Encyclopedia of Corporate Social Responsibility

2013 Edition
| Editors: Samuel O. Idowu, Nicholas Capaldi, Liangrong Zu, Ananda Das Gupta

Gambling

  • John D. Pratten
  • Diane L. Wright
Reference work entry
DOI: https://doi.org/10.1007/978-3-642-28036-8_628

Synonyms

Definition

Gambling is the wagering of money or any other object of material value on an event the result of which is uncertain. There is an intention of winning additional money or some other material outcome as a result of the wager.

Gambling should be distinguished from insurance. If an individual takes out insurance, that person pays a sum of money to a company and will be paid back a larger amount if the specified event occurs. This relates to the loss of personal or business assets and loss of life and limb.

Insurance is also used widely by companies to limit the downside to risk – not just buildings or potential claims from employees but insurance companies are also used for hedging purposes, whereby companies pay insurance companies to take the downside risk to commodity transactions (price movements), debt transactions (interest rate movements), and currency transactions (exchange rate movements).

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References and Readings

  1. Adams, P. J. (2007). Assessing whether to receive funding support from tobacco, alcohol, gambling and other dangerous consumption industries. Addiction, 102, 1027–1033.Google Scholar
  2. Camelot. (2006). Camelot corporate responsibility review 2006. www.camelotgroup.co.uk/crreport2006/docs/Camelot_CR_Review_final_pdf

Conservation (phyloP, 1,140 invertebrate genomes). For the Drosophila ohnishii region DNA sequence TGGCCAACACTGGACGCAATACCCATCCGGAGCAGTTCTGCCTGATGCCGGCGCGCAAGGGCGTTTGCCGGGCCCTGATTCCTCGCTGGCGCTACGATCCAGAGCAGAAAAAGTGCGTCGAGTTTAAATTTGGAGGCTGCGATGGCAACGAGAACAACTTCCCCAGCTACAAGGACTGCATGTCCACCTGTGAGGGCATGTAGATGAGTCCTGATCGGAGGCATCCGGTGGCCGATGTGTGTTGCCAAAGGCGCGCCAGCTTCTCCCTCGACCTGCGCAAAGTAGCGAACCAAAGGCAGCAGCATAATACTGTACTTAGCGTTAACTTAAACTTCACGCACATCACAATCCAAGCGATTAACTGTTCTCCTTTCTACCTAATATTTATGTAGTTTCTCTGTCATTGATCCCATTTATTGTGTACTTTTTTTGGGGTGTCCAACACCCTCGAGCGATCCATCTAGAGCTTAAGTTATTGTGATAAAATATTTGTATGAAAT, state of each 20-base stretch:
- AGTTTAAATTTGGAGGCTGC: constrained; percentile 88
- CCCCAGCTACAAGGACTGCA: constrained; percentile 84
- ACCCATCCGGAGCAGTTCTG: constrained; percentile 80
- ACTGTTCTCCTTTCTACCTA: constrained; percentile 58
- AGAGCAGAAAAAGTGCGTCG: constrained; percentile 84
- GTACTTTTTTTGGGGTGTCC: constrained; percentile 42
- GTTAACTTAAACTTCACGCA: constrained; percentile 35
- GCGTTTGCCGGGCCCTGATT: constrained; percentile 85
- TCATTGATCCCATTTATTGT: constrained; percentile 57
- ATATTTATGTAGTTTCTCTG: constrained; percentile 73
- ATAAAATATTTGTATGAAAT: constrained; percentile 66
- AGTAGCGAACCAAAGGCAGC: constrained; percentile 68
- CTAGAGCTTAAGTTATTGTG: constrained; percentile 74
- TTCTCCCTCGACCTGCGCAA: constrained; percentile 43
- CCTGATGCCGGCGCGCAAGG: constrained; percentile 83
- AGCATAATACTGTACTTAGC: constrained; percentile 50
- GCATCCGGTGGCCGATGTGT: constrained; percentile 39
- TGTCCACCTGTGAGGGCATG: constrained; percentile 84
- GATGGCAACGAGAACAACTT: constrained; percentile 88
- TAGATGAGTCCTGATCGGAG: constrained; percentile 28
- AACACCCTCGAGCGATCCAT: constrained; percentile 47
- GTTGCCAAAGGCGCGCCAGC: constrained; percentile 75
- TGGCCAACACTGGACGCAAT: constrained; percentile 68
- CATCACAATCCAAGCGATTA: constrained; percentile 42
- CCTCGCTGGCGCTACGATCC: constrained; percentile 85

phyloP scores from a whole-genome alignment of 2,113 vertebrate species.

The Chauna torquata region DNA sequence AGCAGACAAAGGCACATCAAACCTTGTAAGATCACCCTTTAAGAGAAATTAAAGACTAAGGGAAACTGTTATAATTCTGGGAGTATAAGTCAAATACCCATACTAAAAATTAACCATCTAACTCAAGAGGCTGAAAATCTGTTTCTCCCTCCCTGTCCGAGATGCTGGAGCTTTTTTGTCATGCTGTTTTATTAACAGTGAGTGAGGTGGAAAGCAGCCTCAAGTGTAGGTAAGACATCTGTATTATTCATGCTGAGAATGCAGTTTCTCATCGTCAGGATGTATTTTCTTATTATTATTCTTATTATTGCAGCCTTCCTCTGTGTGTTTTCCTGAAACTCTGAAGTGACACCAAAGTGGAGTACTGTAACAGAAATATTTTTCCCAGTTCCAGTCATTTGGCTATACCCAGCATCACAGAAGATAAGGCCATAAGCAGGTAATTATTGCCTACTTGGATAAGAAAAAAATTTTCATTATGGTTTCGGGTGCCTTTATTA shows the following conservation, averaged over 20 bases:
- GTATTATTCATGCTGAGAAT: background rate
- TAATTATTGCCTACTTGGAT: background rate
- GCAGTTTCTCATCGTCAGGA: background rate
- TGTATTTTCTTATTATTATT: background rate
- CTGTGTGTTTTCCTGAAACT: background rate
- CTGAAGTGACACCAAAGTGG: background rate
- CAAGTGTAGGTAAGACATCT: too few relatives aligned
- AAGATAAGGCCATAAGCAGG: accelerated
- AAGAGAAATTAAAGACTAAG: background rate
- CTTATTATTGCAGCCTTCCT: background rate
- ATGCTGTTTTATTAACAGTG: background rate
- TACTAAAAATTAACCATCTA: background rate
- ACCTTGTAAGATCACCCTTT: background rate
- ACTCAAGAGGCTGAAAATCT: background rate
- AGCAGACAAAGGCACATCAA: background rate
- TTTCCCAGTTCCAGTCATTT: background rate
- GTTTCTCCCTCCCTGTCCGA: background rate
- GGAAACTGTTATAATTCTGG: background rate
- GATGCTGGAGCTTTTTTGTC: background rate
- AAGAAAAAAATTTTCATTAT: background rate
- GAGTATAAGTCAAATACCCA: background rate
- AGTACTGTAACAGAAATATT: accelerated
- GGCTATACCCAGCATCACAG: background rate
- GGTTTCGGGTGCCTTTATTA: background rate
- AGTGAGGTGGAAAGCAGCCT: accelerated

3. Church of England Ethical Investment Advisory Group. (2006). Gambling or gaming: Entertainment or Exploitation? http://www.cofe.anglican.org/info/ethical/policy%3estatements/gambling.pdf
  4. Chinn, C. (1991). Better betting with a decent feller. Bookmakers, betting and the British working class 1750–1990. Harvester Wheatsheaf: Hemel Hempstead.Google Scholar
  5. Davidson, D. K. (1996). The marketing of socially unacceptable products. Westport: Quorum Books.Google Scholar
  6. Gupta, R., & Derevensky, J. L. (1998). An empirical examination of Jacobs’ general theory of addictions: Do adolescent gamblers fit the theory? Journal of Gambling Studies, 14(1), 17–49.Google Scholar
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  8. Jones, P., Clarke-Hill, C. M., & Hillier, D. (2000). Viewpoint: Back street to side street to high street to e-street: Sporting betting on the Internet. International Journal of Retail and Distribution Management, 28(6), 22–227.Google Scholar
  9. Ladoucer, R., Blaszczynski, A., & Pelletier, A. (2004). Why adolescent problem gamblers do not seek treatment. Journal of Child and Adolescent Substance Abuse, 13(4), 1–12.Google Scholar
  10. Lesieur, H. R., & Rosenthal, M. D. (1991). Pathological gambling: A review of the literature. Journal of Gambling Studies, 7(1), 5–40.Google Scholar
  11. McGowan, R. (1997). The ethics of gambling research: An agenda for mature analysis. Journal of Gambling Studies, 13(4), 279–289.Google Scholar
  12. McMullan, J. L., & Miller, D. (2009). Wins, winning and winners: The commercial advertising of lottery gambling. Journal of Gambling Studies, 25, 273–295.Google Scholar
  13. Mintel. (2004). The gambler. London: Mintel.Google Scholar
  14. National Centre for Social Research. (2007). British gambling prevalence survey 2007. London: National Centre for Social Research.Google Scholar
  15. Volberg, R. A. (1997). The future of gambling in the United Kingdom. Increasing access creates more problem gamblers. British Medical Journal, 320, 7249, 1556.Google Scholar
  16. Yaffee, R. A., & Brodsky, V. J. (1997). Recommendations for research and public policy in gambling studies. Journal of Gambling Studies, 13(4), 309–316.Google Scholar

Copyright information

© Springer-Verlag Berlin Heidelberg 2013

Authors and Affiliations

  1. 1.Department of Business and Management StudiesManchester Metropolitan University (MMUC), Manchester Metropolitan UniversityCreweUK
  2. 2.Department of Business and Management Studies at MMUCFaculty of Manchester Metropolitan University, Manchester Metropolitan University (MMUC)CreweUK